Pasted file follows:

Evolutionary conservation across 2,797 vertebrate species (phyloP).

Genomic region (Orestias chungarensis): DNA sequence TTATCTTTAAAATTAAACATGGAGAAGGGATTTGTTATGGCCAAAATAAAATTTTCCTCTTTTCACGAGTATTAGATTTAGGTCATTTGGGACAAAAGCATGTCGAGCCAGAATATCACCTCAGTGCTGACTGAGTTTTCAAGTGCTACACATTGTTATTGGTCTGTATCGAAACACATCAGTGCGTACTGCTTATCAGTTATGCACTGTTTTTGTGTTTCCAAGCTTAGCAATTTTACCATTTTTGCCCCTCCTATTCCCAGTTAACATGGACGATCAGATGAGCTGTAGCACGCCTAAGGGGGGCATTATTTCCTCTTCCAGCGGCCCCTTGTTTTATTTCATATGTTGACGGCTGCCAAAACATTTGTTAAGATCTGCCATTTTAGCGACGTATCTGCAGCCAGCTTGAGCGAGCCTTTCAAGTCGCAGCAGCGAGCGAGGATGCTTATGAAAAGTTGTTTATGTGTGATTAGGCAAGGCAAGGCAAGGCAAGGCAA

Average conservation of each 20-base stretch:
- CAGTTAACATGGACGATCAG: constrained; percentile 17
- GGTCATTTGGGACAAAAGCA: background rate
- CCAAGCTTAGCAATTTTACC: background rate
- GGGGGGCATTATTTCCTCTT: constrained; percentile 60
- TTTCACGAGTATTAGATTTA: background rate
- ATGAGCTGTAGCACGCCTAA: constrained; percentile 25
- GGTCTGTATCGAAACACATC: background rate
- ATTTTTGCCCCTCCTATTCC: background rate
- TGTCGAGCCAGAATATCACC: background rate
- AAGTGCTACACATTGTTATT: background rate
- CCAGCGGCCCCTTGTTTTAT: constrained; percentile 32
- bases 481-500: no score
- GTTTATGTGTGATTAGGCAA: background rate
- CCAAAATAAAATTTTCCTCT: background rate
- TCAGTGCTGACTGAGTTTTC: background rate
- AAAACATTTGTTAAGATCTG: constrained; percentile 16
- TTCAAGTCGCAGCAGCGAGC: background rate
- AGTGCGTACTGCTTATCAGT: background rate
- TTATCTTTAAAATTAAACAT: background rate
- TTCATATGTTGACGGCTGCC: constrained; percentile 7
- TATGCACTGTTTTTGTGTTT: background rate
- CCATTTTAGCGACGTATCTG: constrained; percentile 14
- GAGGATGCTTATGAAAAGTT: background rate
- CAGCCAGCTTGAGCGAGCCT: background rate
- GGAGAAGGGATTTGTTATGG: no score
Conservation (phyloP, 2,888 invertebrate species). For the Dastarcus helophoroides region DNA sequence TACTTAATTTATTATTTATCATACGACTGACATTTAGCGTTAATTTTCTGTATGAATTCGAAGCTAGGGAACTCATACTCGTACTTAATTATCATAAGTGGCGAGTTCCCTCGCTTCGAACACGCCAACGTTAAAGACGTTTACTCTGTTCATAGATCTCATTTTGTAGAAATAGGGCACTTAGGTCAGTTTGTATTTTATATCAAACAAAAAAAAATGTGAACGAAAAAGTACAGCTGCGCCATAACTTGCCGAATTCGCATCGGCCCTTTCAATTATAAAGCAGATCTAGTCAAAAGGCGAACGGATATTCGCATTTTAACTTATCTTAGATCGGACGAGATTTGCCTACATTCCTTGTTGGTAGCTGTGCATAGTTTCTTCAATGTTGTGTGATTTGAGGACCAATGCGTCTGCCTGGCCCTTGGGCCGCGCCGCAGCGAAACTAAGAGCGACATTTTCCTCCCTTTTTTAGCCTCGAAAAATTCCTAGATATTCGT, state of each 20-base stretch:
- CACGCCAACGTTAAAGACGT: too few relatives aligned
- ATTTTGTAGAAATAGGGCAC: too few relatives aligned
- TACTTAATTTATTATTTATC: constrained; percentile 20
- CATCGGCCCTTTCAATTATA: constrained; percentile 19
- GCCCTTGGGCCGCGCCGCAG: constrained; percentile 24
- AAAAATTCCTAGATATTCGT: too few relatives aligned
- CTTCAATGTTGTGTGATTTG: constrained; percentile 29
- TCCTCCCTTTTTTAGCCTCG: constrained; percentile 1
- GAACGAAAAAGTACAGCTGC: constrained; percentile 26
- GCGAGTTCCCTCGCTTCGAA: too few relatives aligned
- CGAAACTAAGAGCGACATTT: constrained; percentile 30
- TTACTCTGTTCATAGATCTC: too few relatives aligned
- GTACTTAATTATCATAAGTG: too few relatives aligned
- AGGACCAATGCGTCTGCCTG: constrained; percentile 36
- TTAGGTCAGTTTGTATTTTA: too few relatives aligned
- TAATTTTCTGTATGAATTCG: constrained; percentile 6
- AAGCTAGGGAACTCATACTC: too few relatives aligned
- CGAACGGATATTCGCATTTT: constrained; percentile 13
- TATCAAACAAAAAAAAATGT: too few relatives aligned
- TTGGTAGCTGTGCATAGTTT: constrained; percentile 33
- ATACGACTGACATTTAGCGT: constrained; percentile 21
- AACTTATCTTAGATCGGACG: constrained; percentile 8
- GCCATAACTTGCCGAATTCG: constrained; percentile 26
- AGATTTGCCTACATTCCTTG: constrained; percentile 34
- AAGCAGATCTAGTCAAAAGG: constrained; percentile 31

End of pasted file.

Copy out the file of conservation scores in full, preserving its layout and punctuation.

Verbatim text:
Evolutionary conservation across 2,797 vertebrate species (phyloP).

Genomic region (Orestias chungarensis): DNA sequence TTATCTTTAAAATTAAACATGGAGAAGGGATTTGTTATGGCCAAAATAAAATTTTCCTCTTTTCACGAGTATTAGATTTAGGTCATTTGGGACAAAAGCATGTCGAGCCAGAATATCACCTCAGTGCTGACTGAGTTTTCAAGTGCTACACATTGTTATTGGTCTGTATCGAAACACATCAGTGCGTACTGCTTATCAGTTATGCACTGTTTTTGTGTTTCCAAGCTTAGCAATTTTACCATTTTTGCCCCTCCTATTCCCAGTTAACATGGACGATCAGATGAGCTGTAGCACGCCTAAGGGGGGCATTATTTCCTCTTCCAGCGGCCCCTTGTTTTATTTCATATGTTGACGGCTGCCAAAACATTTGTTAAGATCTGCCATTTTAGCGACGTATCTGCAGCCAGCTTGAGCGAGCCTTTCAAGTCGCAGCAGCGAGCGAGGATGCTTATGAAAAGTTGTTTATGTGTGATTAGGCAAGGCAAGGCAAGGCAAGGCAA

Average conservation of each 20-base stretch:
- CAGTTAACATGGACGATCAG: constrained; percentile 17
- GGTCATTTGGGACAAAAGCA: background rate
- CCAAGCTTAGCAATTTTACC: background rate
- GGGGGGCATTATTTCCTCTT: constrained; percentile 60
- TTTCACGAGTATTAGATTTA: background rate
- ATGAGCTGTAGCACGCCTAA: constrained; percentile 25
- GGTCTGTATCGAAACACATC: background rate
- ATTTTTGCCCCTCCTATTCC: background rate
- TGTCGAGCCAGAATATCACC: background rate
- AAGTGCTACACATTGTTATT: background rate
- CCAGCGGCCCCTTGTTTTAT: constrained; percentile 32
- bases 481-500: no score
- GTTTATGTGTGATTAGGCAA: background rate
- CCAAAATAAAATTTTCCTCT: background rate
- TCAGTGCTGACTGAGTTTTC: background rate
- AAAACATTTGTTAAGATCTG: constrained; percentile 16
- TTCAAGTCGCAGCAGCGAGC: background rate
- AGTGCGTACTGCTTATCAGT: background rate
- TTATCTTTAAAATTAAACAT: background rate
- TTCATATGTTGACGGCTGCC: constrained; percentile 7
- TATGCACTGTTTTTGTGTTT: background rate
- CCATTTTAGCGACGTATCTG: constrained; percentile 14
- GAGGATGCTTATGAAAAGTT: background rate
- CAGCCAGCTTGAGCGAGCCT: background rate
- GGAGAAGGGATTTGTTATGG: no score
Conservation (phyloP, 2,888 invertebrate species). For the Dastarcus helophoroides region DNA sequence TACTTAATTTATTATTTATCATACGACTGACATTTAGCGTTAATTTTCTGTATGAATTCGAAGCTAGGGAACTCATACTCGTACTTAATTATCATAAGTGGCGAGTTCCCTCGCTTCGAACACGCCAACGTTAAAGACGTTTACTCTGTTCATAGATCTCATTTTGTAGAAATAGGGCACTTAGGTCAGTTTGTATTTTATATCAAACAAAAAAAAATGTGAACGAAAAAGTACAGCTGCGCCATAACTTGCCGAATTCGCATCGGCCCTTTCAATTATAAAGCAGATCTAGTCAAAAGGCGAACGGATATTCGCATTTTAACTTATCTTAGATCGGACGAGATTTGCCTACATTCCTTGTTGGTAGCTGTGCATAGTTTCTTCAATGTTGTGTGATTTGAGGACCAATGCGTCTGCCTGGCCCTTGGGCCGCGCCGCAGCGAAACTAAGAGCGACATTTTCCTCCCTTTTTTAGCCTCGAAAAATTCCTAGATATTCGT, state of each 20-base stretch:
- CACGCCAACGTTAAAGACGT: too few relatives aligned
- ATTTTGTAGAAATAGGGCAC: too few relatives aligned
- TACTTAATTTATTATTTATC: constrained; percentile 20
- CATCGGCCCTTTCAATTATA: constrained; percentile 19
- GCCCTTGGGCCGCGCCGCAG: constrained; percentile 24
- AAAAATTCCTAGATATTCGT: too few relatives aligned
- CTTCAATGTTGTGTGATTTG: constrained; percentile 29
- TCCTCCCTTTTTTAGCCTCG: constrained; percentile 1
- GAACGAAAAAGTACAGCTGC: constrained; percentile 26
- GCGAGTTCCCTCGCTTCGAA: too few relatives aligned
- CGAAACTAAGAGCGACATTT: constrained; percentile 30
- TTACTCTGTTCATAGATCTC: too few relatives aligned
- GTACTTAATTATCATAAGTG: too few relatives aligned
- AGGACCAATGCGTCTGCCTG: constrained; percentile 36
- TTAGGTCAGTTTGTATTTTA: too few relatives aligned
- TAATTTTCTGTATGAATTCG: constrained; percentile 6
- AAGCTAGGGAACTCATACTC: too few relatives aligned
- CGAACGGATATTCGCATTTT: constrained; percentile 13
- TATCAAACAAAAAAAAATGT: too few relatives aligned
- TTGGTAGCTGTGCATAGTTT: constrained; percentile 33
- ATACGACTGACATTTAGCGT: constrained; percentile 21
- AACTTATCTTAGATCGGACG: constrained; percentile 8
- GCCATAACTTGCCGAATTCG: constrained; percentile 26
- AGATTTGCCTACATTCCTTG: constrained; percentile 34
- AAGCAGATCTAGTCAAAAGG: constrained; percentile 31